Scientists at the National Institutes of Health have solved a long-standing mystery about the origin of one of the cell types that make up the ovary. The team also discovered how ovarian cells share information during development of an ovarian follicle, which holds the maturing egg. Researchers believe this new information on basic ovarian biology will help them better understand the cause of ovarian disorders, such as premature ovarian failure and polycystic ovarian syndrome, conditions that both result in hormone imbalances and infertility in women.
The ovarian follicle contains the egg surrounded by two distinct cell types, known as granulosa cells and theca cells. Scientists had known the cellular origins of the egg and granulosa cells, but did not know where theca cells came from or what directed their development. Without theca cells, women are unable to produce the hormones that sustain follicle growth.
One of the major hormones theca cells produce is androgen, which is widely thought of as a male hormone. The granulosa cells convert the androgen to estrogen. The researchers uncovered the molecular signaling system that enables theca cells to make androgen. This communication pathway is derived from granulosa cells and another structure in the ovary called the oocyte, or immature egg cell. The crosstalk among the egg, granulosa cells and theca cells was an unexpected finding, but one that may provide insight into how ovarian disorders arise.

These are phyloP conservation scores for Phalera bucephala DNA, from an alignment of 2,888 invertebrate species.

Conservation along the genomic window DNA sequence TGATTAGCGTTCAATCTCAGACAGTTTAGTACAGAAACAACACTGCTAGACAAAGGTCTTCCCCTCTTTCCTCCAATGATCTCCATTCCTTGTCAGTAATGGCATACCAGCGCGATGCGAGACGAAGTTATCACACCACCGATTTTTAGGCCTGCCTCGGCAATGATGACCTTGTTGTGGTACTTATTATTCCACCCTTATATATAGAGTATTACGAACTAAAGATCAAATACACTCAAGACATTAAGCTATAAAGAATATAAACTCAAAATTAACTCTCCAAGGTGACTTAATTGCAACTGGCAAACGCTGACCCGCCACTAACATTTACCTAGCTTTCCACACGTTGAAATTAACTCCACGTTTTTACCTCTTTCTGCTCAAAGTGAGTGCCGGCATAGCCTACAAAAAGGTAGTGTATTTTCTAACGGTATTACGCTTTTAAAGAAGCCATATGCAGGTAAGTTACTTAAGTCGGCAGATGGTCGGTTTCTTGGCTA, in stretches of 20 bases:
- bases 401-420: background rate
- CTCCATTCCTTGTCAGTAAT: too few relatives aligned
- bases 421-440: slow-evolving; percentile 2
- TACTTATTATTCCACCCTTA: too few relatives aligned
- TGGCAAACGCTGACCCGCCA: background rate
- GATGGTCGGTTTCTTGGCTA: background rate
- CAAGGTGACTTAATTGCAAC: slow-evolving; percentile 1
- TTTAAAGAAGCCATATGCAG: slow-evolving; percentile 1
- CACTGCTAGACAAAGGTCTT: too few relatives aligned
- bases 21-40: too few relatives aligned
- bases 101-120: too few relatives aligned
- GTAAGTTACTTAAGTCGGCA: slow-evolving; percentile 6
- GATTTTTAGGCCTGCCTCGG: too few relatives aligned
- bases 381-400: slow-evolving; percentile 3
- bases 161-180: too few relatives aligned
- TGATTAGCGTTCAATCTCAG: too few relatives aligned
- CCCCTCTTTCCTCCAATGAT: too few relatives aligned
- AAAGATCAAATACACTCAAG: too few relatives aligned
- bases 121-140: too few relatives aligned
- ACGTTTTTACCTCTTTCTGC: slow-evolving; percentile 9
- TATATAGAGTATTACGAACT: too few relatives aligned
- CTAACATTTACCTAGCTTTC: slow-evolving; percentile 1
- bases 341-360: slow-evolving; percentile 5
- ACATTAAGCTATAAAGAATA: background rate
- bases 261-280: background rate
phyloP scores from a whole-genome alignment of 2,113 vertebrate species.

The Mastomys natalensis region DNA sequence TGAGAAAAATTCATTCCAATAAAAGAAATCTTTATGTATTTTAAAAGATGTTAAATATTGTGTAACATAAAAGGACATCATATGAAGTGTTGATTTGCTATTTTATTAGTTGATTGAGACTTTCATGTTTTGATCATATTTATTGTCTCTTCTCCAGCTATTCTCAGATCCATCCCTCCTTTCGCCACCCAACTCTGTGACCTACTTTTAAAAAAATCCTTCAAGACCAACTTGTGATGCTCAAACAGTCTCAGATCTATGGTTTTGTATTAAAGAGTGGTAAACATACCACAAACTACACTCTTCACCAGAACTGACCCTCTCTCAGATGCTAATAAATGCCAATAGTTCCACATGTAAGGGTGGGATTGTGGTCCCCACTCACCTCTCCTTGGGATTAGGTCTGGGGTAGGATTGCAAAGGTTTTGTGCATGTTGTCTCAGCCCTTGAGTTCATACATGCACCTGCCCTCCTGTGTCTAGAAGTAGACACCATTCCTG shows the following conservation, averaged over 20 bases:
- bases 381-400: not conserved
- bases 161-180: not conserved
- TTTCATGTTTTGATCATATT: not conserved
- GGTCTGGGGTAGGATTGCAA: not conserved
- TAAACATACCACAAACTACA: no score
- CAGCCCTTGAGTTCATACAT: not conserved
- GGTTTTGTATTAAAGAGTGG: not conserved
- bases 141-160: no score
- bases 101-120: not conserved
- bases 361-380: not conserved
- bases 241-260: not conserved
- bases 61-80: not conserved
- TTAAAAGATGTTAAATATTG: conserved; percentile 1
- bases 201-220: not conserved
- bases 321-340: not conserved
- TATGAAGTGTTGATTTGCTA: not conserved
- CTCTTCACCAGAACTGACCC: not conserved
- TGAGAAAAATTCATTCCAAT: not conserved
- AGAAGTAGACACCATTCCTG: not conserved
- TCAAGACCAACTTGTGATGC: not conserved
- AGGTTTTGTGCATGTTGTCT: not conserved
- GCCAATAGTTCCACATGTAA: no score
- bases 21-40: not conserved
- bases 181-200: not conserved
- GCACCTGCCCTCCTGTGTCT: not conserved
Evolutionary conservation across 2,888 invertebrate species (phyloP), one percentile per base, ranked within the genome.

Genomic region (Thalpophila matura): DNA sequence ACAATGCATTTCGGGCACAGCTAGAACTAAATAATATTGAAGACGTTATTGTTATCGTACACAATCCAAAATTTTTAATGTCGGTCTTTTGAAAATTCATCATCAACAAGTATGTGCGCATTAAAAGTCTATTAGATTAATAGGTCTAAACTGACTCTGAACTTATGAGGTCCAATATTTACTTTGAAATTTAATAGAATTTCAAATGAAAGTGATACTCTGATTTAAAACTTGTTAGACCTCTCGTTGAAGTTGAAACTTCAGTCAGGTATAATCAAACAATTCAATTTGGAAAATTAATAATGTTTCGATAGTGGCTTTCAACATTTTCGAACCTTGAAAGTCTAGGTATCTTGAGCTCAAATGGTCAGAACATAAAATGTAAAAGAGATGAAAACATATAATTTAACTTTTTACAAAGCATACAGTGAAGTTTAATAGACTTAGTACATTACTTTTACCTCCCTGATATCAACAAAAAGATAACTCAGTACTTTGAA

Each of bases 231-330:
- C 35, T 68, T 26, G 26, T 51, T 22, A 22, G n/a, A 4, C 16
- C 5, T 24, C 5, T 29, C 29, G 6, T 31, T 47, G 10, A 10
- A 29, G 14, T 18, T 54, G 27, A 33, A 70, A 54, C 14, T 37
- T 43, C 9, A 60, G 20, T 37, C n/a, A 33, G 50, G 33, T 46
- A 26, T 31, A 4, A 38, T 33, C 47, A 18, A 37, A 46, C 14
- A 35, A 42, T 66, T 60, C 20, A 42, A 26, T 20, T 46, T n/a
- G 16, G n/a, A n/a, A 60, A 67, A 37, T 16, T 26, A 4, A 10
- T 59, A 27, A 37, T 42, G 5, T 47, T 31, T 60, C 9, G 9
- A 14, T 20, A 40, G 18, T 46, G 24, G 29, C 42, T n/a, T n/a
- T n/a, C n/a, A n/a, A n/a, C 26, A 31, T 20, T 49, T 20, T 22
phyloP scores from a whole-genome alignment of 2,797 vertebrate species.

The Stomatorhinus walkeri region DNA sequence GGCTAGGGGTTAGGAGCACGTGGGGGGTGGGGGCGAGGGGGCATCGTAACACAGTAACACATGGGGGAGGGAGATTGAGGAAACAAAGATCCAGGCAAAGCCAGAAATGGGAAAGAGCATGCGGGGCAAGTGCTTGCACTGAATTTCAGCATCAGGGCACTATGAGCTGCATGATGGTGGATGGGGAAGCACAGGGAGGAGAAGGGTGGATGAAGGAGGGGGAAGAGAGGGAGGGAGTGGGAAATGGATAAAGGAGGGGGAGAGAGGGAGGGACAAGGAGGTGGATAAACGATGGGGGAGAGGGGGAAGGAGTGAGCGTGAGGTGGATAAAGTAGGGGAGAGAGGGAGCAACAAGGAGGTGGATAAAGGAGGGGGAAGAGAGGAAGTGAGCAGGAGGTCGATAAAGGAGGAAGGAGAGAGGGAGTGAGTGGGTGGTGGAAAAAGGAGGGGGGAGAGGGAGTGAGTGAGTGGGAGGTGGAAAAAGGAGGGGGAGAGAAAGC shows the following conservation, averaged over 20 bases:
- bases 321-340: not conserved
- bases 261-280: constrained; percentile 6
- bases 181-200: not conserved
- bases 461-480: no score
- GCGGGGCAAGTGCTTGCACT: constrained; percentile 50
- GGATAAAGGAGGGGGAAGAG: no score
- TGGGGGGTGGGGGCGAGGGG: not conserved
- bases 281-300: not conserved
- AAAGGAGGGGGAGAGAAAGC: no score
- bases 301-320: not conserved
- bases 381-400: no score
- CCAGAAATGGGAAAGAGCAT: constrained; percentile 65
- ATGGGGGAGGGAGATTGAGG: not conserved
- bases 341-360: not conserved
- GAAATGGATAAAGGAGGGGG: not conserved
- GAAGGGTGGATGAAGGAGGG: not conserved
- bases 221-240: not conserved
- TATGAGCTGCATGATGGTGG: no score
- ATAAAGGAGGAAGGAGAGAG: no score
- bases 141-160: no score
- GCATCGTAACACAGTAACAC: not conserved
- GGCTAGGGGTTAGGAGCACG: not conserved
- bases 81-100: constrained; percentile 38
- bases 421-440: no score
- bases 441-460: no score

More research needs to be done, and it may potentially uncover several roles theca cells play in female fertility, the researchers say.